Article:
Modernism and the Arts

Robert Blumen, writing at Mises Economics Blog, asks “Why Do We Hate Modern Classical Music?” Blumen opens with this:

Modern classical music is primarily a project of the classical music industry’s managerial elites which has no basis in consumer demand. Despite decades of proof that audiences do not like this music, the managerial elites continue to push this agenda. When questioned, their response is to blame the classical music audience for not liking the music.

It’s not only the managerial élites who are to blame:

In the early decades of the twentieth century, the visual, auditory, and verbal arts became an “inside game.” Painters, sculptors, composers (of “serious” music), choreographers, and writers of fiction began to create works not for the enjoyment of audiences but for the sake of exploring “new” forms. Given that the various arts had been perfected by the early 1900s, the only way to explore “new” forms was to regress toward primitive ones — toward a lack of structure…. Aside from its baneful influence on many true artists, the regression toward the primitive has enabled persons of inferior talent (and none) to call themselves “artists.” Thus modernism is banal when it is not ugly.

Painters, sculptors, etc., have been encouraged in their efforts to explore “new” forms by critics, by advocates of change and rebellion for its own sake (e.g., “liberals” and “bohemians”), and by undiscriminating patrons, anxious to be au courant. Critics have a special stake in modernism because they are needed to “explain” its incomprehensibility and ugliness to the unwashed.

The unwashed have nevertheless rebelled against modernism, and so its practitioners and defenders have responded with condescension, one form of which is the challenge to be “open minded” (i.e., to tolerate the second-rate and nonsensical). A good example of condescension is heard on Composers Datebook, a syndicated feature that runs on some NPR stations. Every Composers Datebook program closes by “reminding you that all music was once new.” As if to lump Arnold Schoenberg and John Cage with Johann Sebastian Bach and Ludwig van Beethoven.

All music, painting, sculpture, dance, and literature was once new, but not all of it is good. Much (most?) of what has been produced since 1900 is inferior, self-indulgent crap.

In other words, if you can’t readily do better than your predecessors, you take the easy way out by doing something different — ugly as it may be. And you call it “progress.”

My observation of the “arts” in the modern age leads me to the following conclusions:

  • Taste is not dictated by élite opinion, which is more about exclusiveness than excellence.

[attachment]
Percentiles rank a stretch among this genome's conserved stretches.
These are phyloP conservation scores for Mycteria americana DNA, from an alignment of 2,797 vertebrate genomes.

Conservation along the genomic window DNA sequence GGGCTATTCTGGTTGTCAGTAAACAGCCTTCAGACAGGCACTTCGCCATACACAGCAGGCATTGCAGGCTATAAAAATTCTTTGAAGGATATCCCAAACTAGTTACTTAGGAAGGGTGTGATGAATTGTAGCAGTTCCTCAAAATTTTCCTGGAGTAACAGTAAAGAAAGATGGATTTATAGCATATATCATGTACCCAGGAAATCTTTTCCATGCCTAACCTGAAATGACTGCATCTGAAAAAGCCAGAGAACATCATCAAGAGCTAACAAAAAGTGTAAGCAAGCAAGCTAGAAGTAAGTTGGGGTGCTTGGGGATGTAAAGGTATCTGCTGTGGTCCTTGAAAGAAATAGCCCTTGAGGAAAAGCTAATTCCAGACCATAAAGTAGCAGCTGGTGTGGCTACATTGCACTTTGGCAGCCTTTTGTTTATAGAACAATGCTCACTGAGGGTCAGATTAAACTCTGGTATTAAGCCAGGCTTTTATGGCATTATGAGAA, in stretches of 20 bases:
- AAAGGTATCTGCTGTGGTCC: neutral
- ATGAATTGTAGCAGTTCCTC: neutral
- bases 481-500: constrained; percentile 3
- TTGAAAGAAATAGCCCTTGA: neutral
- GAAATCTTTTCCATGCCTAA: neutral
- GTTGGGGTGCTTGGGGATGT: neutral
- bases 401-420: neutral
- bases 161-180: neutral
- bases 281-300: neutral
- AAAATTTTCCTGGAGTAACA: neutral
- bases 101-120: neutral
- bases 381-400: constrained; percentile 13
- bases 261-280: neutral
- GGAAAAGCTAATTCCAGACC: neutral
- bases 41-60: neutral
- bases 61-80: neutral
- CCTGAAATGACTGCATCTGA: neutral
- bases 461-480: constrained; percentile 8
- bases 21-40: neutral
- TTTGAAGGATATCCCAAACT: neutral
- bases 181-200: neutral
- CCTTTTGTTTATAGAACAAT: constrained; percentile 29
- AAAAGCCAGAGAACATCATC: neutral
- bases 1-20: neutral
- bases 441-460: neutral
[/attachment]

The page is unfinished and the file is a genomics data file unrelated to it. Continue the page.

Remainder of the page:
• Therefore, that which élite opinion designates as “art” is not necessarily art — and is likely to be its opposite.
  • In fact, most of the works of modern “artists” are mere artifacts, having no more relation to beauty than rusty tools, derelict boxcars, and abandoned buildings.

Taste and Art

Definitions:

  • “Taste,” as I use it here, is “the faculty of discerning what is aesthetically excellent” (from TheFreeDictionary, taste, n. 7. a).
  • “Art” consists of “the conscious production or arrangement of sounds, colors, forms, movements, or other elements in a manner that affects the sense of beauty” (from TheFreeDictionary, art, n. 2. a).
  • An “artifact” is “an object produced or shaped by human craft, especially a tool, weapon, or ornament of archaeological or historical interest” (from TheFreeDictionary, artifact, n. 1).

There is a good test of the faculty of taste at this site, where a visitor can view a series of ten images and designate each as “art” or “non-art.” The viewer’s choice, in each case, triggers a response of “correct” or “wrong.” For example, the designation of  a piece by a recognized “artist” (e.g., Willem de Kooning) as “non-art” triggers a response of “wrong,” even if the piece looks much like some of the “non-art” images, which are called that because they happen to be the scribbles and dribbles of 4-year olds. A discerning viewer will select “non-art” for all ten images, for none of them is aesthetically excellent. On the other hand, a viewer who is anxious to conform to élite opinion will try to identify and label as “art” the four pieces by de Kooning and his ilk. (For more in this vein, see “Modernism in the Arts and Politics.”)

My observation of the “arts” in the modern age leads me to the following conclusions:

  • Taste is not dictated by élite opinion, which is more about exclusiveness than excellence.
  • Therefore, that which élite opinion designates as “art” is not necessarily art — and is likely to be its opposite.
  • In fact, most of the works of modern “artists” are mere artifacts, having no more relation to beauty than rusty tools, derelict boxcars, and abandoned buildings.